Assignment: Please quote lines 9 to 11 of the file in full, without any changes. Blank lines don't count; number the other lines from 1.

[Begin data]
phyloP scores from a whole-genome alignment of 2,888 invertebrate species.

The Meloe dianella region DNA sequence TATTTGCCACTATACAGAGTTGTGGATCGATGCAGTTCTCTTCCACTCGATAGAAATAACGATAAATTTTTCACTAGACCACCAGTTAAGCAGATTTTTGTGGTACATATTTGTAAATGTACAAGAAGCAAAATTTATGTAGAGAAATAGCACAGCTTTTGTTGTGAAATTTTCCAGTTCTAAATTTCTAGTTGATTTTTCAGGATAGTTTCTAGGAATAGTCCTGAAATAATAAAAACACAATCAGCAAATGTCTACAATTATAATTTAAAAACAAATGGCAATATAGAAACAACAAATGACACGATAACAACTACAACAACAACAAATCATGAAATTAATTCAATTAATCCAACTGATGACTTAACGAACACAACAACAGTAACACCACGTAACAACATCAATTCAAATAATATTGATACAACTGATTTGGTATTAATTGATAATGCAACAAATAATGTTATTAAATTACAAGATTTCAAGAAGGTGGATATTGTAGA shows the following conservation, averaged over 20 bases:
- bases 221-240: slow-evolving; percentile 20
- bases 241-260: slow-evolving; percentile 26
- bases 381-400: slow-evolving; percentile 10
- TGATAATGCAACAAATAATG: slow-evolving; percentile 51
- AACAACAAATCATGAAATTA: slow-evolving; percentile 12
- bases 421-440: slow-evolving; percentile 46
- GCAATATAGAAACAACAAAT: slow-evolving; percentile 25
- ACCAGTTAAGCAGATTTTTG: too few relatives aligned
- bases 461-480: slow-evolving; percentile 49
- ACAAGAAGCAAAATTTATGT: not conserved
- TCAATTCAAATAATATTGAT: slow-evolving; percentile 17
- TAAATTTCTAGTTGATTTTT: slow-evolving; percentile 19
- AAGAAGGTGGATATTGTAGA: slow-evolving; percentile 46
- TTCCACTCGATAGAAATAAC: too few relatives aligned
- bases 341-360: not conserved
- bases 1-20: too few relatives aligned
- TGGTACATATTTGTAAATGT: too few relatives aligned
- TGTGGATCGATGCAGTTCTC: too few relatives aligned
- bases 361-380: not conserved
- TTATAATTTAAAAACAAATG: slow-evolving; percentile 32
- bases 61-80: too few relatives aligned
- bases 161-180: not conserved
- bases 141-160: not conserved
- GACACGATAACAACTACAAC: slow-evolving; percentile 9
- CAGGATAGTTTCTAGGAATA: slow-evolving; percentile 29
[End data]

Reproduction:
- GCAATATAGAAACAACAAAT: slow-evolving; percentile 25
- ACCAGTTAAGCAGATTTTTG: too few relatives aligned
- bases 461-480: slow-evolving; percentile 49